File this one under "depressing comedy." Maybe the rest of the world can relate better to this movie than I can, but I was put off from this movie, almost from the beginning. Bill is unhappy with his life. He works at his father-in-law's bank, which pays nicely, and he has a beautiful wife, but he's miserable. He dreams about opening a donut franchise, to get out from under his father-in-law's financial umbrella.
He becomes a mentor to a high school student at his alma mater. The student becomes a sort of life coach for him, arranging to have the sexy lingerie saleswoman speak to Bill when Bill is with his wife, in hopes of making his wife jealous, and later arranging a sexy sleepover for Bill. Oh, and getting him stoned. Marijuana solves all of life's problems, right?
So this movie had some funny moments, but not many. And plenty of morally objectionable moments, too, especially for a movie that seemed to want to be clean and uplifting. The happiest, most admirable couple in the movie was Bill's brother and his lover. The nice, domestic gay couple comes to Bill's rescue, providing a disturbing contrast; the movie wants the viewer to see how happy the gay couple is when all the heterosexual couples around are making each other miserable.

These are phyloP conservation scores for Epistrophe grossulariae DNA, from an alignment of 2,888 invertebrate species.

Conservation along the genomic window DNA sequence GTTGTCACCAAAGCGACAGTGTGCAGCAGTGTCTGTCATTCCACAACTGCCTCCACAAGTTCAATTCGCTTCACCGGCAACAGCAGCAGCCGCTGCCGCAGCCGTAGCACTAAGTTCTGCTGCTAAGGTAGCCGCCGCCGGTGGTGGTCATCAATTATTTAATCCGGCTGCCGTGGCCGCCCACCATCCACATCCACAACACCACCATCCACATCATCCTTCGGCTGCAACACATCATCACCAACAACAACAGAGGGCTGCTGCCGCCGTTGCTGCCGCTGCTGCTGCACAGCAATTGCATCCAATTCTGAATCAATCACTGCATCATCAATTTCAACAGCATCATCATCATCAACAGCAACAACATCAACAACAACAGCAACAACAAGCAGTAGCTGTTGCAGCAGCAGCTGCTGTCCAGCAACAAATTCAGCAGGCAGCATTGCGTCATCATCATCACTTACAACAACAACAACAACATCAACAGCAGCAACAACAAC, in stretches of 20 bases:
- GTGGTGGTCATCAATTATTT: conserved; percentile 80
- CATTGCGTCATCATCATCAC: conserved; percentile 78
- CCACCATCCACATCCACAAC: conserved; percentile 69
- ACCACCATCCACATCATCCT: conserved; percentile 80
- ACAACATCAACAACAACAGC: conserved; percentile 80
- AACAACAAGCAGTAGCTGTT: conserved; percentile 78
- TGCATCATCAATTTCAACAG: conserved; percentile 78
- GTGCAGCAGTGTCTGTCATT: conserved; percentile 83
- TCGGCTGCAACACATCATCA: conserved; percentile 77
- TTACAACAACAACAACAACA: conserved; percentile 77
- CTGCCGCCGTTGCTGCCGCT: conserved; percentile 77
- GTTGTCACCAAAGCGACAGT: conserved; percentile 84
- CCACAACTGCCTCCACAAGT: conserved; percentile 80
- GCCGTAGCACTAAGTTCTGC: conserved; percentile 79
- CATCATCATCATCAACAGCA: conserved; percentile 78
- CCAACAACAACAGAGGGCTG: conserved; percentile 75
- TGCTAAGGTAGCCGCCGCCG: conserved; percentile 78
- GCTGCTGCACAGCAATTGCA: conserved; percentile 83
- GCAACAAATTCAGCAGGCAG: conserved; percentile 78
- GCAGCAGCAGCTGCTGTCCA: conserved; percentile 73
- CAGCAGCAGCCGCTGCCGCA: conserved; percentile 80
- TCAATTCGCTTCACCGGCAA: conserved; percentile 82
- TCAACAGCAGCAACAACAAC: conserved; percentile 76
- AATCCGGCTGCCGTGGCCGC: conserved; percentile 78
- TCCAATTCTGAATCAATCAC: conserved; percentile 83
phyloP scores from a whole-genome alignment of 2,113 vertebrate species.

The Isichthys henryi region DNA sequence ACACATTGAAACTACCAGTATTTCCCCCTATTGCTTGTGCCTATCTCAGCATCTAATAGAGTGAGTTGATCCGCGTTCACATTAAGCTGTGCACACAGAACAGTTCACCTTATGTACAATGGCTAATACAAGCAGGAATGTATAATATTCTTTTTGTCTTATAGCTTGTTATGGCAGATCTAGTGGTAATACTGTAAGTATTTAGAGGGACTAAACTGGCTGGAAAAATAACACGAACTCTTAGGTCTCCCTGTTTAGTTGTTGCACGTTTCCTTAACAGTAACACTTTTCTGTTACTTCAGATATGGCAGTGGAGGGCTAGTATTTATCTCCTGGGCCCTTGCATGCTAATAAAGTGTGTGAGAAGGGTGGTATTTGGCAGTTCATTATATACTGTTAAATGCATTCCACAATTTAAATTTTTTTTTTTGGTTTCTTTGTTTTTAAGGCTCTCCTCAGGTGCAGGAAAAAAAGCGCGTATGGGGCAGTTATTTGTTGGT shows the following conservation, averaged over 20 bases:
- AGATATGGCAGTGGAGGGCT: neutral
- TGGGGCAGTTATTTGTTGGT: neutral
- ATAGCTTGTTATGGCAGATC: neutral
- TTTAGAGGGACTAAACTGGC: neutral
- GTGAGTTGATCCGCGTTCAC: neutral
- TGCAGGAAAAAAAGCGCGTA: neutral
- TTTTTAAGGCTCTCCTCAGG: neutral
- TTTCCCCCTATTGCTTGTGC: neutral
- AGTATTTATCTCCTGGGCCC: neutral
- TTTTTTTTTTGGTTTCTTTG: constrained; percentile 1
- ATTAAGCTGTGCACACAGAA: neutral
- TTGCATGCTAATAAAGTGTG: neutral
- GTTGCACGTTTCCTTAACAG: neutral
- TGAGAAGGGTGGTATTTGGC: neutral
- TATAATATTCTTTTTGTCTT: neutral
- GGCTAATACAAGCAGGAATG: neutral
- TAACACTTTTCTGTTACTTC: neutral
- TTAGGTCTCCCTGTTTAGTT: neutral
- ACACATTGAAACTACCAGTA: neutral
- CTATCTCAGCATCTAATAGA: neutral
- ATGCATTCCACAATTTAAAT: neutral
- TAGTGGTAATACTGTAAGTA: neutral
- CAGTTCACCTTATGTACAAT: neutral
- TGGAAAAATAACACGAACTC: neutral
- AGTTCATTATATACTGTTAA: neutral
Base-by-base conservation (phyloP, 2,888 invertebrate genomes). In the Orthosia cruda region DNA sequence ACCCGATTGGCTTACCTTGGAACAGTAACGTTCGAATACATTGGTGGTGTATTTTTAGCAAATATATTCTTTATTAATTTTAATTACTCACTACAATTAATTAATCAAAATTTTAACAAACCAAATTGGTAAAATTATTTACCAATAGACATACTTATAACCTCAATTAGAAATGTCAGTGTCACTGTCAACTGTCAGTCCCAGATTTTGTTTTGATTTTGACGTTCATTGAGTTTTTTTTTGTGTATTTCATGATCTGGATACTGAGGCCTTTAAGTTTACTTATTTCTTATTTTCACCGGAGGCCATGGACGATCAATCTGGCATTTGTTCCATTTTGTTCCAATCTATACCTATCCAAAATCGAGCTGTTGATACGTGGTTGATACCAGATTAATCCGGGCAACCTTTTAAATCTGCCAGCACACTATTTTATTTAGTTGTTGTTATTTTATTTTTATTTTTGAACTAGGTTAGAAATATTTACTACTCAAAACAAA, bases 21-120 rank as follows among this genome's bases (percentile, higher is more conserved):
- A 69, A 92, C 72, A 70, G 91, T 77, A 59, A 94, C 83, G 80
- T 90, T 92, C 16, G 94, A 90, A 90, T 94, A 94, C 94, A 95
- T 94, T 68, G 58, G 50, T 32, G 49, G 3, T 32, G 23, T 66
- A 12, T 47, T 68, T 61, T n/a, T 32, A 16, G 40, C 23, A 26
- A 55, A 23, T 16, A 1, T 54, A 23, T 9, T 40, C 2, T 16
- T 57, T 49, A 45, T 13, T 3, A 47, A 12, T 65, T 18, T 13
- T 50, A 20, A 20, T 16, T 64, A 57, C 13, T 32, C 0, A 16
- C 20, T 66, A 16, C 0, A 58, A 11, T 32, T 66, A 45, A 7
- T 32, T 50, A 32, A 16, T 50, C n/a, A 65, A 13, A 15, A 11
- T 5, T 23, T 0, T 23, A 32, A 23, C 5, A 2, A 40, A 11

Bill's wife's affair, while it deeply affects Bill, is treated by everyone else as no big deal. And when Bill's secret video of the act of infidelity lands on the internet, no mention is made of the fact that the only people who would have had access to post it were the police. Bill also seems to think that since his wife was sleeping around, it's OK for him to have a little one-night stand as well.
I'll go ahead and give the end away: Bill and his wife get back together. Good. I like a message that says marriages can be saved. But amid all the other messages of the movie, this positive message rings hollow.
Bottom line, don't waste your time. One star.